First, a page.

Precocious Children and Adults Afraid of Ageing: The Expanded Adolescence

Children grow up too fast, young people are long to acquire their autonomy and adults do not want to grow old: as a matter of fact, adolescence is expanding dramatically. The phenomenon is catching on, fueled by the social demands and media pressure that can stun even the most reluctant to comply with those dictates.

Childhood has lost many protections: kids have access to violent contents on television, pornography on the internet, chatting with strangers on social networks. The age of first love relationships and sexual experiences becomes increasingly early. Pupils at primary school dress like their older brothers, they toy with latest mobile phones and are into technology. They celebrate their birthdays in clubs dedicated to children, but inspired by adults’ ones. The entertainment proposals are uniforming the different age groups’ leisures.

Young people, on the other hand, do not seem inclined to make the leap that could lead them to move away from the safe nest of their parents. Economic crisis and insecurity lead young adults in their twenties and thirties to be reluctant to go to live on their own, to take on the commitment and responsibilities of a mortgage and the establishment of a new family. The first pregnancy is carried out later and, for a number of women, it remains the only one, causing birth rate plunge.

As regards mature people, many tend to pursue an obsessive ideal of youth, determined not to give way to inclement time passing. Men in andropause fall in love with girls in order to confirm their manhood. Insecure women pose as teens and choose inappropriate clothing and exasperated cosmetic surgery.

The picture of the sociological phenomenon of expanded adolescence is perhaps more sad that grotesque, because it tells us, eloquently, more about our fears that about our vanity. It seems that a deep sense of inadequacy poisons every season of life, particularly mortifying the innocence of childhood and the wisdom of old age.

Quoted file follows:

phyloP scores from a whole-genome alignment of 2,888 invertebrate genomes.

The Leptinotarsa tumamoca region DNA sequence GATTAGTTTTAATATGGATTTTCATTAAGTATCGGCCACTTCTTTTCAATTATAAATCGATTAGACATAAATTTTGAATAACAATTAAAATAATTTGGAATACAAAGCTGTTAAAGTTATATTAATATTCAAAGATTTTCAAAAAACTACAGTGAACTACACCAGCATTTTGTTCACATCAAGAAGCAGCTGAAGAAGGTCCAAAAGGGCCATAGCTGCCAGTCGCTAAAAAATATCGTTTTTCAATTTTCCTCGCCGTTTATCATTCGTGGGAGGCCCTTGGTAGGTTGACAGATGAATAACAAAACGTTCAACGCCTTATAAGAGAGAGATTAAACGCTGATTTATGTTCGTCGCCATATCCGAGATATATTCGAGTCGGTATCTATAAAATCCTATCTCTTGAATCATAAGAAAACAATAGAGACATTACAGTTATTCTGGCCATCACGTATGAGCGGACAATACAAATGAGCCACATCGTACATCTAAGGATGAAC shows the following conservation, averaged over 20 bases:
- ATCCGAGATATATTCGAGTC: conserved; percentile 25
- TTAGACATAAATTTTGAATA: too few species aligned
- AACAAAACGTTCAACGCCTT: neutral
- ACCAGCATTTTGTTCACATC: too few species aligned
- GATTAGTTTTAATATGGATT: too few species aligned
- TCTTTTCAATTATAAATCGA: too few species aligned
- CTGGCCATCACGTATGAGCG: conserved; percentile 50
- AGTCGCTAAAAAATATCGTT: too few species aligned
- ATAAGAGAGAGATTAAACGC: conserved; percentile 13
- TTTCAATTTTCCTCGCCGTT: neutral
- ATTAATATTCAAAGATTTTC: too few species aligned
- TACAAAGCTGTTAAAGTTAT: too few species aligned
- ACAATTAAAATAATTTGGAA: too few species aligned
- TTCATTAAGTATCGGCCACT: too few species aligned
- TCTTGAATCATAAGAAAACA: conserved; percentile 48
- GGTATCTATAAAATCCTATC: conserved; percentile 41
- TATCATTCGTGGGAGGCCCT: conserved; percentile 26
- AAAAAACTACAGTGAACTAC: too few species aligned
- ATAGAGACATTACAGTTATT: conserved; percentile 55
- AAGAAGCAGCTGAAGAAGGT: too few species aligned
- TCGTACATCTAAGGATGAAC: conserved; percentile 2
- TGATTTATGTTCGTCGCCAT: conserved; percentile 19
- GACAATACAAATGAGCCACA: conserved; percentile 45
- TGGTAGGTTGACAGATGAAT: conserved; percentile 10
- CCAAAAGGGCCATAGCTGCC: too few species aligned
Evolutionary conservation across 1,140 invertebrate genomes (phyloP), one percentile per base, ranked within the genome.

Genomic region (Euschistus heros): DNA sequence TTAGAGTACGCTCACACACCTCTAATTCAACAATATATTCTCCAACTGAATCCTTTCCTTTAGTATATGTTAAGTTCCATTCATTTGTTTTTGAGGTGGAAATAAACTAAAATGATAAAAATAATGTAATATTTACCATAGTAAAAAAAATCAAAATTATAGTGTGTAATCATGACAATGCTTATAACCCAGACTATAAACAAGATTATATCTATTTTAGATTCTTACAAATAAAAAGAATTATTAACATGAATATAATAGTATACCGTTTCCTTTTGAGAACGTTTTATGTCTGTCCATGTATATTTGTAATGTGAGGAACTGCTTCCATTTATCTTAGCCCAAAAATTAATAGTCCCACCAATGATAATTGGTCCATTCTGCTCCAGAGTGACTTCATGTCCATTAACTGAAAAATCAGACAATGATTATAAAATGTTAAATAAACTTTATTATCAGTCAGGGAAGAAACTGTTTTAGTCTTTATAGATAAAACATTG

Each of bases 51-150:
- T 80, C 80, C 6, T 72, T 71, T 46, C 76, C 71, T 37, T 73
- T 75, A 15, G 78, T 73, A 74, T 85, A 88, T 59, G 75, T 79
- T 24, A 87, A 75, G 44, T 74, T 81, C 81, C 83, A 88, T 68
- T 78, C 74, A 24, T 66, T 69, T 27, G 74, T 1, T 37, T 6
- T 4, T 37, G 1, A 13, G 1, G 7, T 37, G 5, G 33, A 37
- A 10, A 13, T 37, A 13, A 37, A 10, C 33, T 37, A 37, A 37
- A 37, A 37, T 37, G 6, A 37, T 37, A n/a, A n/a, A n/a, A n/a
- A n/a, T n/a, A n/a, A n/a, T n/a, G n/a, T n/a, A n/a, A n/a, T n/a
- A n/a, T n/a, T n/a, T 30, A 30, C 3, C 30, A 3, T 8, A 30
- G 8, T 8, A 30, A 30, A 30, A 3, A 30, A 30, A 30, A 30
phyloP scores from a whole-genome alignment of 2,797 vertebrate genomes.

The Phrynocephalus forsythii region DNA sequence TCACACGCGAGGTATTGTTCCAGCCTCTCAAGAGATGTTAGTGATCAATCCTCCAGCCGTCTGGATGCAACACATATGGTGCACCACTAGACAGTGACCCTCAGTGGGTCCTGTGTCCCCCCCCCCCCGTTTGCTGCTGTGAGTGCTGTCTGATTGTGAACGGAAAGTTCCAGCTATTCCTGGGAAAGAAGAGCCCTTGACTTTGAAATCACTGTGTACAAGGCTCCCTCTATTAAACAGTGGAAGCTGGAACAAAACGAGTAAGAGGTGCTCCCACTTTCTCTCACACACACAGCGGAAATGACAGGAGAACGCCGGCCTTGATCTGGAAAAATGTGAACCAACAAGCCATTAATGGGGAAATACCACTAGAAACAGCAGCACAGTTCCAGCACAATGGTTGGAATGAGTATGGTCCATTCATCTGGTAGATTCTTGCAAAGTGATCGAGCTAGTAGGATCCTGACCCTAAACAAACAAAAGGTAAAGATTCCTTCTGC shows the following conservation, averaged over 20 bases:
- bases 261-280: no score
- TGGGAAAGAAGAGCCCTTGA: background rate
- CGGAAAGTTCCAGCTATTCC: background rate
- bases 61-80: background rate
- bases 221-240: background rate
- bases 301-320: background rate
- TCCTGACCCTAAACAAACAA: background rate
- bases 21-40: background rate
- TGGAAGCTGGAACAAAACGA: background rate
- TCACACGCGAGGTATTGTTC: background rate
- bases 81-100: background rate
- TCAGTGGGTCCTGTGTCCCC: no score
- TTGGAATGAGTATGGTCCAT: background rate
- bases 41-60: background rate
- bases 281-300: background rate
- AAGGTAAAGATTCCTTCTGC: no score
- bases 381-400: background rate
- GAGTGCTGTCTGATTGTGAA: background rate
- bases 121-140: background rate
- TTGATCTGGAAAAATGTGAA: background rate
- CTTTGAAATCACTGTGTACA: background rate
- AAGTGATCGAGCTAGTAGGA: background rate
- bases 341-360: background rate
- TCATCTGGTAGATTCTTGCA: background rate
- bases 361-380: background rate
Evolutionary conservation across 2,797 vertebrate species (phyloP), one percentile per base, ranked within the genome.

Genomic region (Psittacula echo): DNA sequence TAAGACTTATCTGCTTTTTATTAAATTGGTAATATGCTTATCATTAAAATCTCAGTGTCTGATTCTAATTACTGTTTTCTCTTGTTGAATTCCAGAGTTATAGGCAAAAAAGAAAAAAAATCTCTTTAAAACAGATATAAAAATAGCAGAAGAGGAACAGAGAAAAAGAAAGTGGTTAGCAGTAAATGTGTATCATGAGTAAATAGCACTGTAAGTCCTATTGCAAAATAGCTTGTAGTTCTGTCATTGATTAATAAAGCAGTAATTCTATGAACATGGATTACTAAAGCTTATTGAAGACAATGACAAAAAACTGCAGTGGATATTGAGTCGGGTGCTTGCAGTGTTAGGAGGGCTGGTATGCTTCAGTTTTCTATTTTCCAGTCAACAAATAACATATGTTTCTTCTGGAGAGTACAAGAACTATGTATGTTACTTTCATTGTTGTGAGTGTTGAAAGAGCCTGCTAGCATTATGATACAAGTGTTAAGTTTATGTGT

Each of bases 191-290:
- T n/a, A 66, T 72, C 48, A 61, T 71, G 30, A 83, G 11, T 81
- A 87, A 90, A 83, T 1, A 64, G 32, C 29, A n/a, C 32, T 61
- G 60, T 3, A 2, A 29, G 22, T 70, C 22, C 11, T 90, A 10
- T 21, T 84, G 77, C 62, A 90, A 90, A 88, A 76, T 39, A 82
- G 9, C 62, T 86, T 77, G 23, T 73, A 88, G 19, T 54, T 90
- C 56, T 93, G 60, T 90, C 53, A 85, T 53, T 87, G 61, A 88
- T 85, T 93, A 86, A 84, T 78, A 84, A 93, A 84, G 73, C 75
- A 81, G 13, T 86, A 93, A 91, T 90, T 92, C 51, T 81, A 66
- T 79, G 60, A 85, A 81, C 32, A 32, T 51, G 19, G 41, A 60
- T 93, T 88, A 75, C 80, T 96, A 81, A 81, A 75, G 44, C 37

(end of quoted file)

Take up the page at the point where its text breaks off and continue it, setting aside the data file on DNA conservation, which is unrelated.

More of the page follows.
Maybe, somehow, all these age groups share the pivotal feature of adolescence: the heroic struggle for the acquisition of identity and values to identify with. Certainly, in the past, tradition provided the reference points to guide generations to the achievement of goals tailored to the particular stage of their life. Freedom is a valuable asset, as long as one knows how to make sensible use of it. Today, in a certain way, the idea that everything is allowed makes our goals unstructured, it confuses us, and leaves us at the mercy of the almost unanimous, both desirable and deleterious, aspiration to experience an eternal youth, in an illusory vertigo of happiness. This leveling of desires spoils the minds more than any wrinkle will never furrow the faces.

Life is dynamic by definition, and our attempts to interfere with its course have something Freudian about of which we should take into account honestly. A resistance, that is as fierce as vain, to a natural and inevitable transition, just makes the process more difficult. Every age has its wealth and it is only accepting and appreciating it that we will be able to become people instead of characters and we will be less intimidated by the idea of change.

Marzia VaccaroI Like Italy

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